The sound quality is very impressive: great bass response, rich mid range, crystal clear highs. Every genre of music sounds amazing, and speech in podcasts and radio is beautifully reproduced. The volume range is great, with music and bass sounding just right from the lowest to maximum volume. The sound bleed is good too, so a partner is unlikely to hear your music unless it’s turned right up.

The accompanying Sony app gives you some interesting options to play around with. There’s an EQ to adjust the settings, various sound modes to choose from, and a slider to choose how much external noise gets through. That’s especially useful if you want to be able to listen out for kids or alarms.

One reason the noise cancellation and sound bleed are so good is the memory foam style ear tips. They are very comfortable, and the three sizes help ensure a good seal in your ear. If you’re not a fan of memory foam, you could replace them with silicone tips if you have some that will fit.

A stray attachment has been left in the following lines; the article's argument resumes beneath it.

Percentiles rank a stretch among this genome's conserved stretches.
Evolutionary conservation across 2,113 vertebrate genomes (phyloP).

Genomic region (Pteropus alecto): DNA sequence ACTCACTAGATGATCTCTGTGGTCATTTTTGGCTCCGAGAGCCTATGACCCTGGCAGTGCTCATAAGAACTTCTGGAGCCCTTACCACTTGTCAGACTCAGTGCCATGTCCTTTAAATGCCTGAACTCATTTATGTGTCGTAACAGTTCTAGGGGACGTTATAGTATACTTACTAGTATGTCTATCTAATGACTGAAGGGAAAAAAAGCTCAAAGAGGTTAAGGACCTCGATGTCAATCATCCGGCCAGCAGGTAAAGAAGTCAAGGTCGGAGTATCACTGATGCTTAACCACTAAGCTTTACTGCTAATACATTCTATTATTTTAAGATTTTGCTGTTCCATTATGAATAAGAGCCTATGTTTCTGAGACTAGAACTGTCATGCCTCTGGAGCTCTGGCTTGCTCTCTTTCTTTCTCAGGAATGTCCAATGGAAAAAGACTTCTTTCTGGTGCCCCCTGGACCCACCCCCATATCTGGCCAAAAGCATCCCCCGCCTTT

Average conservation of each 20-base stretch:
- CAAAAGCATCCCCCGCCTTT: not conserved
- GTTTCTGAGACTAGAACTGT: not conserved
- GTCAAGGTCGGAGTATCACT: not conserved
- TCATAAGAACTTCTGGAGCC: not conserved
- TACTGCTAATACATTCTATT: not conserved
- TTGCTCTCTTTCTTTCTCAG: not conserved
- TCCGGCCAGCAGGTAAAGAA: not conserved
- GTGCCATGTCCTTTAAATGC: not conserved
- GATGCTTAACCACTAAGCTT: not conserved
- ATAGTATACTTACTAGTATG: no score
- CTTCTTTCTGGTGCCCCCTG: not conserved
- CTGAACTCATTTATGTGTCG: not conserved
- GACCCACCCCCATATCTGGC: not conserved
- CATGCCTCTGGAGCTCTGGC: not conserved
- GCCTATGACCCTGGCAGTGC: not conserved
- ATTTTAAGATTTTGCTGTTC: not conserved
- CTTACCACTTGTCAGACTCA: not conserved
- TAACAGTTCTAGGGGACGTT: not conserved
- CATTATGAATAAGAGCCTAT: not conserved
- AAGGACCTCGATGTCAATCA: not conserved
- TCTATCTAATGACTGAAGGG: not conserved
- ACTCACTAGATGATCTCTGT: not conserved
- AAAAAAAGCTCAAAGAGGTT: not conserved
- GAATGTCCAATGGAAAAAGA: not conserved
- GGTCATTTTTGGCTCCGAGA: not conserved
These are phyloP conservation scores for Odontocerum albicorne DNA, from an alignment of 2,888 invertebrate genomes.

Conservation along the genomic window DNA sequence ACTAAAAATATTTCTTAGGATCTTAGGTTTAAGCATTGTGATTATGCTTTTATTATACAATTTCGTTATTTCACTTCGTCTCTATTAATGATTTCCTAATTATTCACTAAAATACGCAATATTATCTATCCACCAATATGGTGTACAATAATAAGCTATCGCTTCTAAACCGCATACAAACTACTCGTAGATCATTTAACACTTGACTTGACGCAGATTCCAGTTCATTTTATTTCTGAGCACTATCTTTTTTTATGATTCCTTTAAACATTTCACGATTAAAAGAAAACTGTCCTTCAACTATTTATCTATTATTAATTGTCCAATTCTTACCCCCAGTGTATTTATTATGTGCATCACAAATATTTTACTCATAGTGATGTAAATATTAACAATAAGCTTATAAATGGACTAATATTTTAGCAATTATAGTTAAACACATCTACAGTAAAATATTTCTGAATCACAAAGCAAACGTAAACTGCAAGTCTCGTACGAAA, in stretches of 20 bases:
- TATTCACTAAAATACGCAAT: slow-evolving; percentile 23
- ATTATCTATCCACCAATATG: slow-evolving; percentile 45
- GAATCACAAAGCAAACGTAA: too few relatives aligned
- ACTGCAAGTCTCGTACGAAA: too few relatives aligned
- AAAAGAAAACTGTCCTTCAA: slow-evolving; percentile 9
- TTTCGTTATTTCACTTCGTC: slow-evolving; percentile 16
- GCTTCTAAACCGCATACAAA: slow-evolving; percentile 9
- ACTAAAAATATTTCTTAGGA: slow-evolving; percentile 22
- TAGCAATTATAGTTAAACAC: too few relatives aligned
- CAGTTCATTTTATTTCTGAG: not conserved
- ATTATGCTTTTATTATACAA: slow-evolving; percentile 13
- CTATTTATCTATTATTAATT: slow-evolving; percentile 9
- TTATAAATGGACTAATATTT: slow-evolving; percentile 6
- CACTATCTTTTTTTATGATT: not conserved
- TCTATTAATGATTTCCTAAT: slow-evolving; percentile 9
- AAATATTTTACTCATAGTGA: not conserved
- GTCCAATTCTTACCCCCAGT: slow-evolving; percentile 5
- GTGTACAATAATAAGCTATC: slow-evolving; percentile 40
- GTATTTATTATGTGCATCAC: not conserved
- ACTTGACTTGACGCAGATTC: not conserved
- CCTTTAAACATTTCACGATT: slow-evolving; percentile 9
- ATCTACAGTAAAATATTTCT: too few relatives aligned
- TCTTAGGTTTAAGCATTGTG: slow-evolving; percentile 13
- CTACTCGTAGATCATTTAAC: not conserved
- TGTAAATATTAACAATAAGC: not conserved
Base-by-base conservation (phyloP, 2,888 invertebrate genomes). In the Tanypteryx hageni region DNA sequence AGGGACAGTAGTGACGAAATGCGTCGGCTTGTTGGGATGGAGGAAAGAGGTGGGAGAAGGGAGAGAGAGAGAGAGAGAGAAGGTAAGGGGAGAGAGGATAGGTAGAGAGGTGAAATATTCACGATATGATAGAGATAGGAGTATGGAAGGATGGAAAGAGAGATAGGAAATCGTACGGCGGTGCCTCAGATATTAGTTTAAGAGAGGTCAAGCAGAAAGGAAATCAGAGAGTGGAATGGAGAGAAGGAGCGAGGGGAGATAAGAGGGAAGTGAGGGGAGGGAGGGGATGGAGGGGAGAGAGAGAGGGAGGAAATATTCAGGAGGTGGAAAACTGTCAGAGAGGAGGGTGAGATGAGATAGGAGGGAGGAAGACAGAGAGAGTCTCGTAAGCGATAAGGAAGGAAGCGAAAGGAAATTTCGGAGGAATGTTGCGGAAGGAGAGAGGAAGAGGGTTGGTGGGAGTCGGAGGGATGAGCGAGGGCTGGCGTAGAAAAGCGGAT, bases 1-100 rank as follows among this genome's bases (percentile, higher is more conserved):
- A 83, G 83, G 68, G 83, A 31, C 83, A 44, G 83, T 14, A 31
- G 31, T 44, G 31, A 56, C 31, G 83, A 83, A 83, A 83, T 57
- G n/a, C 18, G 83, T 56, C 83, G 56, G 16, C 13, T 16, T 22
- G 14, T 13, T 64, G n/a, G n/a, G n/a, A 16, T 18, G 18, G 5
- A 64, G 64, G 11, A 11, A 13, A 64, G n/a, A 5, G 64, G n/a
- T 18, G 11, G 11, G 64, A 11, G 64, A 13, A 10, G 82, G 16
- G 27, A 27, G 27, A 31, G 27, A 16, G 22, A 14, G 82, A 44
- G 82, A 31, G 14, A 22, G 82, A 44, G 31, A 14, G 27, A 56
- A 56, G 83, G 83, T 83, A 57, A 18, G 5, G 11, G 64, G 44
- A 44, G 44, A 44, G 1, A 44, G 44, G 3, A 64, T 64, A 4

As for battery life, they will last around eight hours with noise cancellation, 12 hours without, and the charging case will hold another 16 hours once you remove them. There’s a fast charge option too, giving 60 minutes of play time in five minutes. That’s great if you get into bed only to realise you forgot to charge them, as you can get them up and running in no time.

Below, you can see the charging case, which holds an additional 16 hours of charge once you’ve fully charged them.

Sony WF-1000XM4 noise cancelling eardbud headphones charging case